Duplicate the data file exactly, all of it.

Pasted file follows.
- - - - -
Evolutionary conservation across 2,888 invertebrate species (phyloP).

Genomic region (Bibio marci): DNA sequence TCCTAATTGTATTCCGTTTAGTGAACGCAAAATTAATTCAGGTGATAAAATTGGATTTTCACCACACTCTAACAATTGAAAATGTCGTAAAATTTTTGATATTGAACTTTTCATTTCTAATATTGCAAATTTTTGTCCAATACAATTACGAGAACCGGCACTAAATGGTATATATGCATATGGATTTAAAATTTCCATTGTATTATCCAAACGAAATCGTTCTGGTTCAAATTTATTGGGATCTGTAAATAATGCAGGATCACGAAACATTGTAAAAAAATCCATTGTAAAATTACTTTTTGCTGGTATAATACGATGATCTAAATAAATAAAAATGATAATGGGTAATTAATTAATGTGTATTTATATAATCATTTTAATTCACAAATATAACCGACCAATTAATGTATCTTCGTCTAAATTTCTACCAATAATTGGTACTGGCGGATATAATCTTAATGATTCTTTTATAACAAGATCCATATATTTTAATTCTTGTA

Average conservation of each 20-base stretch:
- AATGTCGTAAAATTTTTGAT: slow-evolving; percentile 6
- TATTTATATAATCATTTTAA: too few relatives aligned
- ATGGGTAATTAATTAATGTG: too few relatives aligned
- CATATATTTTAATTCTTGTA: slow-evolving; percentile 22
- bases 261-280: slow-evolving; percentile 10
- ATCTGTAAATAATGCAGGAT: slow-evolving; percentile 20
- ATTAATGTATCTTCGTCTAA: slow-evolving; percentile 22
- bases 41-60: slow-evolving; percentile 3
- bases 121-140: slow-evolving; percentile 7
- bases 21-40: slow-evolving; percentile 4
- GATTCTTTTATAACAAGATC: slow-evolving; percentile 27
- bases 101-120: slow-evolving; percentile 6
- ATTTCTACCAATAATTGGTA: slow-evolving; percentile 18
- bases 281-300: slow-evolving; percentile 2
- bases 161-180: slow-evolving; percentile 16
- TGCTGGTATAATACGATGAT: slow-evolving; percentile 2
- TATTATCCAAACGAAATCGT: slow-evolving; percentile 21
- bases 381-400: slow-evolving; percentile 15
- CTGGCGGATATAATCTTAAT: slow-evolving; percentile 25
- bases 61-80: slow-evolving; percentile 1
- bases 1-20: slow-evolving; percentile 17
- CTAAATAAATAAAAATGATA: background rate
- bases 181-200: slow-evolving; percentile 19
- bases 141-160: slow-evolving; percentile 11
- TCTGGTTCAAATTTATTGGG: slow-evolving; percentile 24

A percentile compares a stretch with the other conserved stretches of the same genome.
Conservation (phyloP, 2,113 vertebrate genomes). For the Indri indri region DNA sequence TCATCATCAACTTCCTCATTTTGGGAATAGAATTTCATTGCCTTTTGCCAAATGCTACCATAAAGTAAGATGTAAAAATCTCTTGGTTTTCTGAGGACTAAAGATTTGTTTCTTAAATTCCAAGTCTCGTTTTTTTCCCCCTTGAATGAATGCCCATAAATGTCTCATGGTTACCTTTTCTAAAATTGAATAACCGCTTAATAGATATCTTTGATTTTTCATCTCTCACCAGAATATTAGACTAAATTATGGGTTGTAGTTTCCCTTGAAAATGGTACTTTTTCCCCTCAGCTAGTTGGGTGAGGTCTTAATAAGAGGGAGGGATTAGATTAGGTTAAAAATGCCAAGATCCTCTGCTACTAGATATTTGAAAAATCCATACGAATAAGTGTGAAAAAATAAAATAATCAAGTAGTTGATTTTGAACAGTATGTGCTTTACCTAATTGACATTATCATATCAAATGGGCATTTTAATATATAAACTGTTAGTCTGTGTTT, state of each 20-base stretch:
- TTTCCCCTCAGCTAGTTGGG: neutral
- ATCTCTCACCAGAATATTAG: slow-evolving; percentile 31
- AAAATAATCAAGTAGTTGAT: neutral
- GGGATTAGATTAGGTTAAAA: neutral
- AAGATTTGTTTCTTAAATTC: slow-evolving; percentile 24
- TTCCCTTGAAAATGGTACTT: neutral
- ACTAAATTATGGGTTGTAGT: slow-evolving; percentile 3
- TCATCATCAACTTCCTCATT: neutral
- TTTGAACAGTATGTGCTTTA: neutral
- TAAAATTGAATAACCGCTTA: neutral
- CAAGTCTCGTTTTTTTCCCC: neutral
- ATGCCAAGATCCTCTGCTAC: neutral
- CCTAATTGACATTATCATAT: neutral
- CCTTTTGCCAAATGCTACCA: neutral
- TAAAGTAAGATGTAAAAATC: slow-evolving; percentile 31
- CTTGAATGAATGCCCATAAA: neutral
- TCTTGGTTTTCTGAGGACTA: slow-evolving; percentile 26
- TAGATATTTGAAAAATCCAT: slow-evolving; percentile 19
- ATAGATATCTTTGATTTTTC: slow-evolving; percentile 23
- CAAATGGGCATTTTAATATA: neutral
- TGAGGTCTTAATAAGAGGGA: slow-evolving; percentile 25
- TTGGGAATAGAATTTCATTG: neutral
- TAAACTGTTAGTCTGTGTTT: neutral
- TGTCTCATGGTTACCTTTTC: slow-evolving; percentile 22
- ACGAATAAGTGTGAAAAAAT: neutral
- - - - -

Evolutionary conservation across 2,888 invertebrate species (phyloP).

Genomic region (Bibio marci): DNA sequence TCCTAATTGTATTCCGTTTAGTGAACGCAAAATTAATTCAGGTGATAAAATTGGATTTTCACCACACTCTAACAATTGAAAATGTCGTAAAATTTTTGATATTGAACTTTTCATTTCTAATATTGCAAATTTTTGTCCAATACAATTACGAGAACCGGCACTAAATGGTATATATGCATATGGATTTAAAATTTCCATTGTATTATCCAAACGAAATCGTTCTGGTTCAAATTTATTGGGATCTGTAAATAATGCAGGATCACGAAACATTGTAAAAAAATCCATTGTAAAATTACTTTTTGCTGGTATAATACGATGATCTAAATAAATAAAAATGATAATGGGTAATTAATTAATGTGTATTTATATAATCATTTTAATTCACAAATATAACCGACCAATTAATGTATCTTCGTCTAAATTTCTACCAATAATTGGTACTGGCGGATATAATCTTAATGATTCTTTTATAACAAGATCCATATATTTTAATTCTTGTA

Average conservation of each 20-base stretch:
- AATGTCGTAAAATTTTTGAT: slow-evolving; percentile 6
- TATTTATATAATCATTTTAA: too few relatives aligned
- ATGGGTAATTAATTAATGTG: too few relatives aligned
- CATATATTTTAATTCTTGTA: slow-evolving; percentile 22
- bases 261-280: slow-evolving; percentile 10
- ATCTGTAAATAATGCAGGAT: slow-evolving; percentile 20
- ATTAATGTATCTTCGTCTAA: slow-evolving; percentile 22
- bases 41-60: slow-evolving; percentile 3
- bases 121-140: slow-evolving; percentile 7
- bases 21-40: slow-evolving; percentile 4
- GATTCTTTTATAACAAGATC: slow-evolving; percentile 27
- bases 101-120: slow-evolving; percentile 6
- ATTTCTACCAATAATTGGTA: slow-evolving; percentile 18
- bases 281-300: slow-evolving; percentile 2
- bases 161-180: slow-evolving; percentile 16
- TGCTGGTATAATACGATGAT: slow-evolving; percentile 2
- TATTATCCAAACGAAATCGT: slow-evolving; percentile 21
- bases 381-400: slow-evolving; percentile 15
- CTGGCGGATATAATCTTAAT: slow-evolving; percentile 25
- bases 61-80: slow-evolving; percentile 1
- bases 1-20: slow-evolving; percentile 17
- CTAAATAAATAAAAATGATA: background rate
- bases 181-200: slow-evolving; percentile 19
- bases 141-160: slow-evolving; percentile 11
- TCTGGTTCAAATTTATTGGG: slow-evolving; percentile 24

A percentile compares a stretch with the other conserved stretches of the same genome.
Conservation (phyloP, 2,113 vertebrate genomes). For the Indri indri region DNA sequence TCATCATCAACTTCCTCATTTTGGGAATAGAATTTCATTGCCTTTTGCCAAATGCTACCATAAAGTAAGATGTAAAAATCTCTTGGTTTTCTGAGGACTAAAGATTTGTTTCTTAAATTCCAAGTCTCGTTTTTTTCCCCCTTGAATGAATGCCCATAAATGTCTCATGGTTACCTTTTCTAAAATTGAATAACCGCTTAATAGATATCTTTGATTTTTCATCTCTCACCAGAATATTAGACTAAATTATGGGTTGTAGTTTCCCTTGAAAATGGTACTTTTTCCCCTCAGCTAGTTGGGTGAGGTCTTAATAAGAGGGAGGGATTAGATTAGGTTAAAAATGCCAAGATCCTCTGCTACTAGATATTTGAAAAATCCATACGAATAAGTGTGAAAAAATAAAATAATCAAGTAGTTGATTTTGAACAGTATGTGCTTTACCTAATTGACATTATCATATCAAATGGGCATTTTAATATATAAACTGTTAGTCTGTGTTT, state of each 20-base stretch:
- TTTCCCCTCAGCTAGTTGGG: neutral
- ATCTCTCACCAGAATATTAG: slow-evolving; percentile 31
- AAAATAATCAAGTAGTTGAT: neutral
- GGGATTAGATTAGGTTAAAA: neutral
- AAGATTTGTTTCTTAAATTC: slow-evolving; percentile 24
- TTCCCTTGAAAATGGTACTT: neutral
- ACTAAATTATGGGTTGTAGT: slow-evolving; percentile 3
- TCATCATCAACTTCCTCATT: neutral
- TTTGAACAGTATGTGCTTTA: neutral
- TAAAATTGAATAACCGCTTA: neutral
- CAAGTCTCGTTTTTTTCCCC: neutral
- ATGCCAAGATCCTCTGCTAC: neutral
- CCTAATTGACATTATCATAT: neutral
- CCTTTTGCCAAATGCTACCA: neutral
- TAAAGTAAGATGTAAAAATC: slow-evolving; percentile 31
- CTTGAATGAATGCCCATAAA: neutral
- TCTTGGTTTTCTGAGGACTA: slow-evolving; percentile 26
- TAGATATTTGAAAAATCCAT: slow-evolving; percentile 19
- ATAGATATCTTTGATTTTTC: slow-evolving; percentile 23
- CAAATGGGCATTTTAATATA: neutral
- TGAGGTCTTAATAAGAGGGA: slow-evolving; percentile 25
- TTGGGAATAGAATTTCATTG: neutral
- TAAACTGTTAGTCTGTGTTT: neutral
- TGTCTCATGGTTACCTTTTC: slow-evolving; percentile 22
- ACGAATAAGTGTGAAAAAAT: neutral